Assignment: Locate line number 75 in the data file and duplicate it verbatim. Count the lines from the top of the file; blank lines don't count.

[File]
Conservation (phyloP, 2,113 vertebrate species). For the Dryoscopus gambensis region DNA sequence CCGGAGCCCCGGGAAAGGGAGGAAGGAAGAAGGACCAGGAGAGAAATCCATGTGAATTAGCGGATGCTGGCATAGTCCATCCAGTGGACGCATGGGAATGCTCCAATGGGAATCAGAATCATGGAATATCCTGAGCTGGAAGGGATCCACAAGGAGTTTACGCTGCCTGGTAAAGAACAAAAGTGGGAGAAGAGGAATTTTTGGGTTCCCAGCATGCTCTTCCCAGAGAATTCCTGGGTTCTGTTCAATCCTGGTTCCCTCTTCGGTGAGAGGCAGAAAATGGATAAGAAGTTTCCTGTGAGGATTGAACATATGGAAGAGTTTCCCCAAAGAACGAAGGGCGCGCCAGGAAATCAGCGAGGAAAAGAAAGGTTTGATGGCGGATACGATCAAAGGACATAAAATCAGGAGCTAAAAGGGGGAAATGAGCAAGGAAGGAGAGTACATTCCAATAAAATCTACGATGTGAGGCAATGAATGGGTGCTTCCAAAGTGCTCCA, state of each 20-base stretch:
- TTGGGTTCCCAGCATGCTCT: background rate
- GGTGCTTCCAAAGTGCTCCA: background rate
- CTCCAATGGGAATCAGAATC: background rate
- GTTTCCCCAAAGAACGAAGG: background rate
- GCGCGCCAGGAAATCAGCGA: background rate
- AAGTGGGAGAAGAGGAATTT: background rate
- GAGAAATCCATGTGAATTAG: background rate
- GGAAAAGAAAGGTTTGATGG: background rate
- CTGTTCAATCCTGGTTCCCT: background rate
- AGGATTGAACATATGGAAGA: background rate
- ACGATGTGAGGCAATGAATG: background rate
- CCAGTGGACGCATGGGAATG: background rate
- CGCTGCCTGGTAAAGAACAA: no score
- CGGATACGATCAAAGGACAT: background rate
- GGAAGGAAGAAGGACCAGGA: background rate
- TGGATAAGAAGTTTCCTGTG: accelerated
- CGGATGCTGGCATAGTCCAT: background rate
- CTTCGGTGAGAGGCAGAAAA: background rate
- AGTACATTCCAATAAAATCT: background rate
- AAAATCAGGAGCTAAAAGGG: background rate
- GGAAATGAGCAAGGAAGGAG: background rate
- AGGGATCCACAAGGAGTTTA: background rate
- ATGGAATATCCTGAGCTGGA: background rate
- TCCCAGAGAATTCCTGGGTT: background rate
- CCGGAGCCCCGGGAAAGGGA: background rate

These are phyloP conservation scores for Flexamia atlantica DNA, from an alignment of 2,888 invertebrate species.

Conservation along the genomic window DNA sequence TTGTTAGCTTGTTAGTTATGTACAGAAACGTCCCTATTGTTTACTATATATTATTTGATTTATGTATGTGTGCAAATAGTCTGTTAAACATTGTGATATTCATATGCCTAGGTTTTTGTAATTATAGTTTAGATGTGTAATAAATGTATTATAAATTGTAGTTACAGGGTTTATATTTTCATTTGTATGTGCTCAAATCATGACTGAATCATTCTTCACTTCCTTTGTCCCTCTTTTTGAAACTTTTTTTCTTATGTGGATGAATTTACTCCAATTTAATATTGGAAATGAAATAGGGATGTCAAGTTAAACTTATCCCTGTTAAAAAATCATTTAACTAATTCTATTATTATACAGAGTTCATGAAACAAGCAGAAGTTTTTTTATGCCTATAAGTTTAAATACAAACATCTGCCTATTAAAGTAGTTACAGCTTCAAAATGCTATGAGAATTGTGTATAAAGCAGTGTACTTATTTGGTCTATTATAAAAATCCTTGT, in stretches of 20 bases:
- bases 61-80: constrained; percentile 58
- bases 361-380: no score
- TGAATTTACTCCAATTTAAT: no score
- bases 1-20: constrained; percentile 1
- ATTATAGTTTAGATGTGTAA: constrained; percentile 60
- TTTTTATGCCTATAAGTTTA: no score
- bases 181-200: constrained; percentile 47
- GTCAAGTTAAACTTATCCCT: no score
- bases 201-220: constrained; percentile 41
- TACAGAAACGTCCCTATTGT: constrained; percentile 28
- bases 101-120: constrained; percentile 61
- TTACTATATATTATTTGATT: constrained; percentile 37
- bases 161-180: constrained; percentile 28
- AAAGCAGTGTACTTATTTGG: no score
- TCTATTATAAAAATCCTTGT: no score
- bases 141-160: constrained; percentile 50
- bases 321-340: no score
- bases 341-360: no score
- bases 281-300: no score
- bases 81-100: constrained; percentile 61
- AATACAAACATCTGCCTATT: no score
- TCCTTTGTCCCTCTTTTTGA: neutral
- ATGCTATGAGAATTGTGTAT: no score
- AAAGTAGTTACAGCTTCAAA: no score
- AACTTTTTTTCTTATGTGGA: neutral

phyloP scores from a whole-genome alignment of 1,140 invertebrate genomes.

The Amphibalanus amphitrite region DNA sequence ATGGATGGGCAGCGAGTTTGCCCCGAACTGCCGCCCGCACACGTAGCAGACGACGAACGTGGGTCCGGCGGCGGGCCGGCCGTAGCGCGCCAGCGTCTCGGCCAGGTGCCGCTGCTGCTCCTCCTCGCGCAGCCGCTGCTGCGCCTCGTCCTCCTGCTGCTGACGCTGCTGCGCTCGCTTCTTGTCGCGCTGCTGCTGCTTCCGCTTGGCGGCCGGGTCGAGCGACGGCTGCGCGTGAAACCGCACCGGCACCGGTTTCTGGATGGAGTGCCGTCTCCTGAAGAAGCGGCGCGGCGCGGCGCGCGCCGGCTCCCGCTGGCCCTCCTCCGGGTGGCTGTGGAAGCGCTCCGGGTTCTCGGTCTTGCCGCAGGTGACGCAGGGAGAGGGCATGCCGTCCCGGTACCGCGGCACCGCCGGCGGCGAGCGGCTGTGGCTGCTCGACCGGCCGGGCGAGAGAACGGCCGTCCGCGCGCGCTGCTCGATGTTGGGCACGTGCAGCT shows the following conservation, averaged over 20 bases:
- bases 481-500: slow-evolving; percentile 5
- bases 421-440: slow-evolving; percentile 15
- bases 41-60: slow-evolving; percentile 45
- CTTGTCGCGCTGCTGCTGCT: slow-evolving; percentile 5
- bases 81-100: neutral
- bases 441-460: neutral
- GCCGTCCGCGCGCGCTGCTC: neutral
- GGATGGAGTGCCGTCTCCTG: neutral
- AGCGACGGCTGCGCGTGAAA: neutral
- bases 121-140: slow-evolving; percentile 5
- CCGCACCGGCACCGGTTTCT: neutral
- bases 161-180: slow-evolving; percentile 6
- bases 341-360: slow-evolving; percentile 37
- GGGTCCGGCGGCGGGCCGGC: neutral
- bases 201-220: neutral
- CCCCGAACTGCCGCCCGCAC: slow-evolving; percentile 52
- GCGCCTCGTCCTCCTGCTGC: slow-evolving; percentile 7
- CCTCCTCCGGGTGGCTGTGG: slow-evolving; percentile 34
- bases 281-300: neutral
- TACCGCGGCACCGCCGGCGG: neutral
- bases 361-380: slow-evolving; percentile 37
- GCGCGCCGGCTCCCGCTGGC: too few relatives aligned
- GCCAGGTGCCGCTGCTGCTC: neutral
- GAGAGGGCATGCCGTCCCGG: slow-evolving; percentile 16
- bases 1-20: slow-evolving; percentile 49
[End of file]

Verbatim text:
- TACCGCGGCACCGCCGGCGG: neutral